The “Intellect” and “Bravado” Behind the Success of Thiel, Musk, and the “PayPal Mafia”

(p. C7) Next week marks the 20th anniversary of PayPal becoming a publicly traded company. The IPO valued the online payments processor at nearly $1 billion—an eye-opening sum at the time. Back in the day, technology firms marked such occasions with glitzy celebrations. PayPal took a different path. Its youthful employees gathered in the parking lot of their Palo Alto, Calif., office building, where the company’s enigmatic chief executive, Peter Thiel, performed a keg stand and then played 10 simultaneous games of speed chess, winning nine of them.

Jimmy Soni tells that story and many others in “The Founders,” a gripping account of PayPal’s origins and a vivid portrait of the geeks and contrarians who made its meteoric rise possible. His richly reported narrative includes corporate intrigue, workplace hijinks, breakthrough innovation and first-class nerdiness.

. . .

Julie Anderson, one of X.com’s early employees, dropped the company’s California-based telephone customer-service provider and relaunched the service in Nebraska. Why there? Because many of her relatives lived there.

. . .

Confirming a cliché, staffers do spend all night at the office—sometimes sleeping under their desks, though not always. “There’s this massive value that you harness when you’re doing an all-nighter,” says Mr. Levchin, “when you’ve gone for presumably seven or eight hours of work, and you’re really getting up to a point when something’s about to be born—and then you go for eight more hours! And instead of stopping to go to sleep and letting these ideas dissipate, you actually focus on the findings you’ve made in the last few hours, and you just go crazy and do some more of that.”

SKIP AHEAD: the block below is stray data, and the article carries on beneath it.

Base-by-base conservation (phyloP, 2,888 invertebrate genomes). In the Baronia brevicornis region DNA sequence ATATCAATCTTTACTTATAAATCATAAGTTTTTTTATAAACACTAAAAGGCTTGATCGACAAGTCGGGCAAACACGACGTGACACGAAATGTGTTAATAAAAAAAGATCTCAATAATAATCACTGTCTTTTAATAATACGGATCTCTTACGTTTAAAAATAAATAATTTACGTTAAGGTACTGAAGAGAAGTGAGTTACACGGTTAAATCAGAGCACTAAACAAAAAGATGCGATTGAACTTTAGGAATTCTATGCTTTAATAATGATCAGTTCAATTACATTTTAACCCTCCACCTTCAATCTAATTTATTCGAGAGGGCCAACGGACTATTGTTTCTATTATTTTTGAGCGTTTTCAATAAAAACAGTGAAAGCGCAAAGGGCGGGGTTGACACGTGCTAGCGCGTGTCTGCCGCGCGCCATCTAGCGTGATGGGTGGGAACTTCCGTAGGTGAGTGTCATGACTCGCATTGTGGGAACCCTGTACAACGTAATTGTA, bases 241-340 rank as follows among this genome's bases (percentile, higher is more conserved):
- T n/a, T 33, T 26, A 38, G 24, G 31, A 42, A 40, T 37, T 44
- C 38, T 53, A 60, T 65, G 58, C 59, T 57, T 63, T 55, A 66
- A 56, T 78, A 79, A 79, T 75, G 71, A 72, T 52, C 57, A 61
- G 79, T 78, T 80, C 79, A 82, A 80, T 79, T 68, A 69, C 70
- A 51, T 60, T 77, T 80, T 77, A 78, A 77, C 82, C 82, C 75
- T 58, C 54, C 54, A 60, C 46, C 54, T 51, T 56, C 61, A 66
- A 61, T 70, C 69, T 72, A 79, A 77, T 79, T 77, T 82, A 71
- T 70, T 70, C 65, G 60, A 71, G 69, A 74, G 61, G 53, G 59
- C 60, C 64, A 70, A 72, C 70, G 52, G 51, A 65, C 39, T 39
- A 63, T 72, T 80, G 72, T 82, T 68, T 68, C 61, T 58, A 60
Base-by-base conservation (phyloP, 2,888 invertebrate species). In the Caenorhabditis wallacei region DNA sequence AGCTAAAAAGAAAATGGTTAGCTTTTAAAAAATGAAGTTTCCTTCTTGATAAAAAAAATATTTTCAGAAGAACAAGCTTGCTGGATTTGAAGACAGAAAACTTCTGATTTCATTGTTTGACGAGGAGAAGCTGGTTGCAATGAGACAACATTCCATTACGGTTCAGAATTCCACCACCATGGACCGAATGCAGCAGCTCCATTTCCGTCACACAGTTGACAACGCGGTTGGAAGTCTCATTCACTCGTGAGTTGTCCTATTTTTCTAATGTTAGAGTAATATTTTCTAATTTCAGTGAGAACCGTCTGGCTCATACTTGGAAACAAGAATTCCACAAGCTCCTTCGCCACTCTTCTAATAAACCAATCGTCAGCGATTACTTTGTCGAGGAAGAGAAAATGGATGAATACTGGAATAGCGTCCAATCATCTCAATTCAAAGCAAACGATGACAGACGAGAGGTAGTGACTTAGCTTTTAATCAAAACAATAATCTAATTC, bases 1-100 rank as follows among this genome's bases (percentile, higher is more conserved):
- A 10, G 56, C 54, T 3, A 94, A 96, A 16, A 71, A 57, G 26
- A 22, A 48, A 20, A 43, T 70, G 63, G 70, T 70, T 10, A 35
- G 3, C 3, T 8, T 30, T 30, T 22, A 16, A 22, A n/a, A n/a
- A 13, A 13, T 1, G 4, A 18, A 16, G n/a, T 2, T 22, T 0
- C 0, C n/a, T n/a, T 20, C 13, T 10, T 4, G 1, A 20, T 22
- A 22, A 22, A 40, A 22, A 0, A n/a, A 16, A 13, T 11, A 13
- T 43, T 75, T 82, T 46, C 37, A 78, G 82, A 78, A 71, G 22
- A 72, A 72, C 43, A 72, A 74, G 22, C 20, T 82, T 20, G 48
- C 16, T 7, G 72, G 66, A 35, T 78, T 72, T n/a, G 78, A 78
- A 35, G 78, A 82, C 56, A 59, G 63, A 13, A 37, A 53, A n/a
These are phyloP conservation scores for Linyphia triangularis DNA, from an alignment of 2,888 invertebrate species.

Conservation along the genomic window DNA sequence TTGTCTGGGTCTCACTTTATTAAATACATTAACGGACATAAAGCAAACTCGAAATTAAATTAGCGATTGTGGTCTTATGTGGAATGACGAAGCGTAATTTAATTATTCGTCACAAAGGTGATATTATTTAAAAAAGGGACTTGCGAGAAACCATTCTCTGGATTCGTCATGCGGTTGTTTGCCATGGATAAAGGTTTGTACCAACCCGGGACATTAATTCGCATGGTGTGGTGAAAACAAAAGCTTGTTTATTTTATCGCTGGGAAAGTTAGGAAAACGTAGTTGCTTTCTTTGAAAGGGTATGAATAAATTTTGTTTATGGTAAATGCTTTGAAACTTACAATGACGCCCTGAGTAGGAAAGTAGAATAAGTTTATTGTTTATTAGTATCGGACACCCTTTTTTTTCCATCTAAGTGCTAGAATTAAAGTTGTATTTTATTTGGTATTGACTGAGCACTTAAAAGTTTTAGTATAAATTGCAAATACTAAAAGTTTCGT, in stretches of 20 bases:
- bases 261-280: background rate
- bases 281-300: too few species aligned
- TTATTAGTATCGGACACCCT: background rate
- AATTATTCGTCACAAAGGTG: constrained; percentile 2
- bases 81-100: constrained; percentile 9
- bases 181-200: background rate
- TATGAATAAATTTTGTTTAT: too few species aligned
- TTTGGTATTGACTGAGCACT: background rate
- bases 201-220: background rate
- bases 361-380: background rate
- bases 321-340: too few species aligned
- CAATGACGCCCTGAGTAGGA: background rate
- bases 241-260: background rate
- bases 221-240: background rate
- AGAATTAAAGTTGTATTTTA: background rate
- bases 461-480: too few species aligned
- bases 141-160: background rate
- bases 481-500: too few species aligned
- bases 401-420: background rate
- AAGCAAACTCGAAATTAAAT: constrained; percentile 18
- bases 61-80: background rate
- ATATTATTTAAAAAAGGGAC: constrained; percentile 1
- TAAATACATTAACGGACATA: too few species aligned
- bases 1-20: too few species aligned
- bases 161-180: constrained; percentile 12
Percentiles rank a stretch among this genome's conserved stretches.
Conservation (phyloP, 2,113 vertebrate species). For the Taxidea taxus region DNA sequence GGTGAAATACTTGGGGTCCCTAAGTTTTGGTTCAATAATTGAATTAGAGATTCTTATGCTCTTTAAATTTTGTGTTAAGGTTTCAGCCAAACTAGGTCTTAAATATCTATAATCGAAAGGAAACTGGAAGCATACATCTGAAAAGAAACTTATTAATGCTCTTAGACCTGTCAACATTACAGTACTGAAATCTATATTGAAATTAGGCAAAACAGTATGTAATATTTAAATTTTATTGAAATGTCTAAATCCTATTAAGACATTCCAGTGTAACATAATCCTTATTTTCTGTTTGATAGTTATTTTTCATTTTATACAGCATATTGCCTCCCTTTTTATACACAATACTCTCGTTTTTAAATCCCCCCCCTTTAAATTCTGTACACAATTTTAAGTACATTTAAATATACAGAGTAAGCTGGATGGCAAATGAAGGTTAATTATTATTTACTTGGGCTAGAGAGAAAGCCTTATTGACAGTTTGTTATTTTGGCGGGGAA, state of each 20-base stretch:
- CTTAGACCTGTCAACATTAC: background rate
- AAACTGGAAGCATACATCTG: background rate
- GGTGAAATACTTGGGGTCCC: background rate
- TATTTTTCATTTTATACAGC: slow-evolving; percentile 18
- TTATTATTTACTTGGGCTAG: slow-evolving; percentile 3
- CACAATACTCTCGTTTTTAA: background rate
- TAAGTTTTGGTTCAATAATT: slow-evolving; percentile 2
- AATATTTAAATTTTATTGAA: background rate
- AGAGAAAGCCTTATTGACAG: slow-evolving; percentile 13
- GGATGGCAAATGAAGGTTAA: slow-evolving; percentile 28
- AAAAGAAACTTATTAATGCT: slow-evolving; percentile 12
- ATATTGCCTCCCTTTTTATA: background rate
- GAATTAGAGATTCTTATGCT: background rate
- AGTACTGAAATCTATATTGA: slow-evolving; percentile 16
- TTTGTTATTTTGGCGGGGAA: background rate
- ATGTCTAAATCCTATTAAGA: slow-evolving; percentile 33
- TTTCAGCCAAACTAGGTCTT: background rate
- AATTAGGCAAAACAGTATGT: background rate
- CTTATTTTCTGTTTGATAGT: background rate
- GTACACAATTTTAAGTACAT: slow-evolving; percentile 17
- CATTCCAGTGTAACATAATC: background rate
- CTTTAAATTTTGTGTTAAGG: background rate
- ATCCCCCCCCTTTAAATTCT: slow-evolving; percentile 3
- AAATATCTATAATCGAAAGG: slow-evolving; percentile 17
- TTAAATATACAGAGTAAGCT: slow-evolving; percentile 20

. . .

Why did PayPal thrive when others—eMoneyMail, PayPlace, c2it—failed? One key was limiting the losses from fraud. If the company had taken a traditional approach, observes a member of the fraud-analytics team, it “would have hired people who had been building logistic regression models for banks for twenty years but never innovated.” Instead it turned to young, open-minded engineers who devised unorthodox methods.

. . .

. . . “The Founders” makes crystal-clear that PayPal’s human capital—a potent cocktail of intellect, bravado and competitiveness, complemented by the occasional keg stand—laid the foundation for success.

For the full review, see:

Matthew Rees. “Making the Future Click.” The Wall Street Journal (Saturday, Feb. 12, 2022): C7.

(Note: ellipses added.)

(Note: the online version of the review has the date February 11, 2022, and has the title “‘The Founders’ Review: Making the Future Click.”)

The book under review is:

Soni, Jimmy. The Founders: The Story of PayPal and the Entrepreneurs Who Shaped Silicon Valley. New York: Simon & Schuster, 2022.

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